“relations with all Latin Ameri-
can nations and also. friendship
with ... Venezuela.”

“This president may be a
woman but she’s not going to
allow herself to be pressured,”

said Fernandez, alluding to the ©

scandal. She called it an example
of * ‘garbage in international poli-
tics.”

She also took a jab at U.S. offi-
cials, complaining that “more
than friendly nations, they Want
countries ... subordinated” to
them.

In Washington, the State
Department declined to comment
on the specifics of the case, but
said it had been aware of the
investigation and renewed U.S.
concerns about alleged attempts
by the Chavez government to
meddle in other Latin American
countries,

LD



Cristina Fernandez (AP)

“We have talked about their

interference in the affairs of oth- .

er countries. They have tried to
insert themselves into various
elections throughout the ‘region
and in several cases it has back-
fired,” spokesman Sean McCor-
mack told reporters, citing the
specific example of Peru.

Venezuelan Foreign Minister
Nicolas Maduro called the
charges “a desperate effort by the
United States government using

.. the judicial branch for a politi-
cal, psychological, media war
against the progressive govern-
ments of the continent.”

In Buenos Aires, Argentine
Justice Minister Anibal Fernan-
dez called the charges punishment
for the government’s good rela-
tions with Chavez.

He noted that Fernandez has
promised even stronger trade and
energy ties with Venezuela than
her husband, former President
Nestor Kirchner. “What is hap-
pening is stupidity, and in the cur-
rent framework, I think it is a
reprisal that.arises from the Unit-
ed Sates’ attitude toward
Venezuela,” he told government
news agency Telam.

- The allegations of campaign
funding sent clandestinely from
Caracas to Buenos Aires will give
new ammunition to Chavez’s erit-
ics who accuse him of meddling in

_ other Latin American countries

COMMONWEALTH
BANK

and using oil money to bolster
alliances.

The revelations will alsd put’
Cristina Fernandez on the defen-

sive just.days after she was sworn -

in.

The complaint said “neither the
true source nor the intended
recipient of those cash funds had
been disclosed.” .

Assistant U.S. Attorney
Thomas Mulvihill said in court,
however, that the FBI recorded a
conversation in which one of
those arrested said the Fernan-
dez campaign was the intended
recipient of the money, which was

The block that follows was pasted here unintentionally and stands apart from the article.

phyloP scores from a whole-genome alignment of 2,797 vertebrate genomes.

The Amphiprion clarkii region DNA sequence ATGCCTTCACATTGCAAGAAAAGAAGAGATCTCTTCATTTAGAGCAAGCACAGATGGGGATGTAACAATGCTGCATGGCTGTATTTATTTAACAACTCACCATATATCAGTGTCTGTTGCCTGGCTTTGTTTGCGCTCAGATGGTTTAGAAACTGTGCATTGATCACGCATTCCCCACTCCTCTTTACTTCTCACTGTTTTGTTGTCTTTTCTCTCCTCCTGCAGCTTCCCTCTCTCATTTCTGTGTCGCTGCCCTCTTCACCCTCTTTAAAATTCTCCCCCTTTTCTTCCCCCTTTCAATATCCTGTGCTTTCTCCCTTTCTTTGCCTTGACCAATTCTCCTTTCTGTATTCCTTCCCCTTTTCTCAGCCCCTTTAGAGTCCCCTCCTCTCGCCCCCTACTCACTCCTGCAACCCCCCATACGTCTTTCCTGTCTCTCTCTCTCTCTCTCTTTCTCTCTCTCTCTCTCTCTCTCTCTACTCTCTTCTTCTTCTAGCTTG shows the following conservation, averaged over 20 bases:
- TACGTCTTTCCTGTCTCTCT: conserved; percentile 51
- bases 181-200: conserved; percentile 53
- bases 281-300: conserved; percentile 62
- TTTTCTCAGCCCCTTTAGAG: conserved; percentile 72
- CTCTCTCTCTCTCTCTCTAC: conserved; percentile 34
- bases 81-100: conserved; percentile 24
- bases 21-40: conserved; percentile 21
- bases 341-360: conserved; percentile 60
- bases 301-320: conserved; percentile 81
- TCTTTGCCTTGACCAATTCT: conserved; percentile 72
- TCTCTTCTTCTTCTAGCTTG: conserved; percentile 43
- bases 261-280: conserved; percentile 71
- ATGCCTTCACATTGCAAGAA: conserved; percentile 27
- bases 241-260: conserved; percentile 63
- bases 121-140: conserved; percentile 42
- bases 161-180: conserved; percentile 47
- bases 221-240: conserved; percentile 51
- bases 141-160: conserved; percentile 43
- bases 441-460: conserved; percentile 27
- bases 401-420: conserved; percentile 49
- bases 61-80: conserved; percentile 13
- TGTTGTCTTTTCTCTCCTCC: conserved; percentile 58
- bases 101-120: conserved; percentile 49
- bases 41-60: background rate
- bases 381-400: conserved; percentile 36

seized by Argentine customs
authorities in August.

Charged with failing to register
with the U.S. as agents of a for-
eign power were Venezuelans
Moises Roman Majonica, 36;
Franklin Duran, 40; and Carlos
Kauffmann, 35; and Uruguayan
citizen Rodolfo Wanseele, 40. All
were arrested Tuesday night and
will remain in custody pending a
bail hearing Monday.

If convicted, they face up to 10
years in federal prison and
$250,000 in fines.

The Venezuelan- American
man who carried the suitcase,
Guido Alejandro Antonini Wil-
son, was not charged. Argentina
asked the U.S°in August to extra-
dite him on fraud charges, but the
new case suggests the Miami busi-
nessman has gone from suspect
to key witness. :

Kenneth L. Wainstein, Assis-
tant U.S. Attorney General for
National Security, said the com-
plaint “outlines an alleged plot
by agents of the Venezuelan gov-
ernment to manipulate an Amer-
ican citizen in Miami in an effort
to keep the lid on a burgeoning
international scandal.”

Prosecutors said in court that
evidence against the men includes
FBI recordings of conversations
between some of them and senior
officials in Venezuela’s office.of
the vice president, intelligence
service and justice ministry. .

In repeated conversations with
Antonini, the four allegedly
sought to keep secret the

‘Venezuelan source of the mon-

ey.

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Age
aim to ‘strike
TT Mea Ry
court action

@ By NEIL HARTNELL
Tribune Business
Editor










THE Grand Bahama
Port Authority (GBPA)
and Attorney General’s
Office yesterday suc-
ceeded in blocking, at
least for the moment,
the attempt by GBPA
licensees and property
owners to remove the
organisation’s receivers
‘and appoint a public
trustee.
Robert Adams, of
Graham, Thompson &
Co, representing the
GBPA, and Loren
Klein, of the Attorney
General’s Office, both
filed summonses at a
hearing before Supreme
Court Justice Neville
Adderley challenging
the Freeport Property
Owners & Licensees
Association’s locus stan-
di, or ability to sue.
Justice Adderley set